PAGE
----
People are living longer, leaving many with more time than money. Learn why this can be a double-edged sword for the wealthy and how it can impact a long-term financial strategy.
Longer life is on the wish list for many of us—and it’s a wish that’s increasingly becoming a reality. U.S. Census data revealed that older Americans will outnumber minors in our population by the end of the next decade. Some authorities maintain that for those aged 65, a full third of life remains—with all of the opportunities and pitfalls this entails.
The Social Security Administration (SSA) estimates that the average American aged 65 can expect to reach 84 and 86.5 years old—for males and females, respectively—thanks to a higher quality of life and advances in medical care. For the wealthy, these universally beneficial strides complement what tends to be an inherently longer lifespan for their financially exclusive group.
Being financially secure directly relates to both quality and duration of life, due in large part to the great reduction in cost-of-living stress that comes with wealth and the ease of access to medical care, regardless of expense. These benefits do have some price, however—the wealthy must plan to live well and not simply long.
Key wealth management metrics for longevity
Which wealth strategies can ensure a comfortable life throughout our extended years? It helps to start by looking at the inherent financial complexities of increased longevity.
Let’s assume by the SSA figures that we have a wealthy individual choosing to retire at 65. They would then be looking at a retirement of around 20 years and, in some cases, longer than that—the SSA data also mentions that 1 in 3 will live beyond 90.
That’s at least 2 decades in which accumulated wealth will be drawn upon across 4 major areas: day-to-day living expenses, leisure pursuits, financial ventures/charitable giving, and healthcare. Those 2 decades may become 3 or 4 depending on how early a wealthy individual retires.
There are several rules of thumb touted to offer security in retirement, such as the 4 Percent Rule—the well-worn notion that no retirement portfolio with a 4% annual withdrawal is exhausted in less than 33 years—but such rules may fit some lifestyles and not others. And they are often invalidated by life’s tendency to throw financial curveballs.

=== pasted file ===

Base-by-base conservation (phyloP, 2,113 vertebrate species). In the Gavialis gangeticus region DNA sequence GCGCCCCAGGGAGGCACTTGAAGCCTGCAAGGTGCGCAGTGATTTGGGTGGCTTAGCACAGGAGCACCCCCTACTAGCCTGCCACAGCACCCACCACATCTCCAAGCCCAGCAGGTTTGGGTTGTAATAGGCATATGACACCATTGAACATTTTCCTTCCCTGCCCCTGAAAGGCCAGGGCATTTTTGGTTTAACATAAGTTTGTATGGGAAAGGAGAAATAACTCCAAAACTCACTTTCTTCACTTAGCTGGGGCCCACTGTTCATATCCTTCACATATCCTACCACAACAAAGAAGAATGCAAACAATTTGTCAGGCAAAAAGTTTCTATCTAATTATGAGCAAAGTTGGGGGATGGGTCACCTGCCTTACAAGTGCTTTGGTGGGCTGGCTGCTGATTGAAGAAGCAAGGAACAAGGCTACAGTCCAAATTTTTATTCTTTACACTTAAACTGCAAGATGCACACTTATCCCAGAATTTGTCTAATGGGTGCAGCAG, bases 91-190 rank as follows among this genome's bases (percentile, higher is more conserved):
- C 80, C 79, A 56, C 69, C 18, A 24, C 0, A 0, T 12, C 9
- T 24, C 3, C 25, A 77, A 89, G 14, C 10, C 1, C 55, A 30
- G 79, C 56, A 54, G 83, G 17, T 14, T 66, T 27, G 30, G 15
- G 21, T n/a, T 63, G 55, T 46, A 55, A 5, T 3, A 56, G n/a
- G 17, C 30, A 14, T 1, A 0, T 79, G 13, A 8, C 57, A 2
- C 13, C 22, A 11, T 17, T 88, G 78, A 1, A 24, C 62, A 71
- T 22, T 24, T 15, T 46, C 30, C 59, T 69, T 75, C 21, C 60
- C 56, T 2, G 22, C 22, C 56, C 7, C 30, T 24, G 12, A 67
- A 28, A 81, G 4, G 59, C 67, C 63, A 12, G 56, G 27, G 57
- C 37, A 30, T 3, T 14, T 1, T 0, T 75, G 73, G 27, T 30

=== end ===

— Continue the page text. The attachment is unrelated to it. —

The Stanford Center on Longevity considers there to be 8 key considerations for a secure retirement, which are:
- Average annual real retirement income expected during retirement
- Increase or decrease in real income expected during retirement (inflation protection)
- Average accessible wealth expected throughout retirement (liquidity)
- The rate that wealth is spent down
- Average bequest expected upon death
- Downside volatility (the estimated magnitude of potential future reductions in income)
- Probability of shortfall relative to a specified minimum threshold of income
- Magnitude of shortfall
No one knows your lifestyle and plans better than you, so with those 8 metrics in mind—and the aid of an experienced wealth advisor—a retirement budget can be crafted. This will better prepare you for the unavoidable expenses (food, utilities, medical care) alongside the voluntary ones (hobbies, travel, a new home, and gifts).
In terms of healthcare alone, the average 65-year-old can expect to spend upwards of $11,000 annually on medical bills. That’s a projected $209,000 for the average male and around $231,000 for a female. It quickly becomes clear: long-term planning coupled with some sound investment choices will make the golden years easier and more secure.
Long-term investment pitfalls to avoid
Certain investments are generally considered unsuitable choices for retirement. Specialized funds over broad-based index funds, for example. Illiquid investments and venture capital/funding start-ups are two other risky options. Of course, risk does pay off, sometimes. And an individual’s wealth profile coupled with full awareness of their risk tolerance ultimately dictates what’s best for them.
One area that every investor should watch carefully is retirement fees, which can slowly but surely drain your wealth over time. This situation worsens based on how young an individual is, not how old. For example, a “mere” 1 percent investment fee imposed on a 25-year-old investor could mean a loss of $590,000 in retirement savings. And even early retirees will feel a huge pinch over decades.
Also, beware of unscrupulous financial advisors—an ever-present predator in the wealth management landscape. Their unsuitable recommendations are too-often trusted to the detriment (or disaster) of their client’s retirement assets. Fiduciary breaches may include a broker-dealer hawking a certain type of mutual fund which benefits their employer rather than their client—and pays them a nice commission, to boot.
The Securities and Exchange Commission offers an excellent resource on how individuals in their senior years can develop some key competencies in vetting people who offer them financial advice. This is the period of our lives where knowing who we can rely on is more important than ever—so seek out tried and tested, independent financial guidance.
Lindberg and Ripple has this track record
As a third-generation investment and insurance advisory firm, we know about standing the test of time. We’re also an independently operated firm, which means that you can count on our advice being designed for your own financial interests, not just ours. Get in touch at the link below for more information on how we can help you plan.
Lindberg & Ripple offer customized wealth management, investment and insurance solutions to wealthy families and successful businesses. We help our clients craft a comprehensive wealth planning model to achieve their financial goals with minimum fuss and maximum savings. To learn more, connect with us.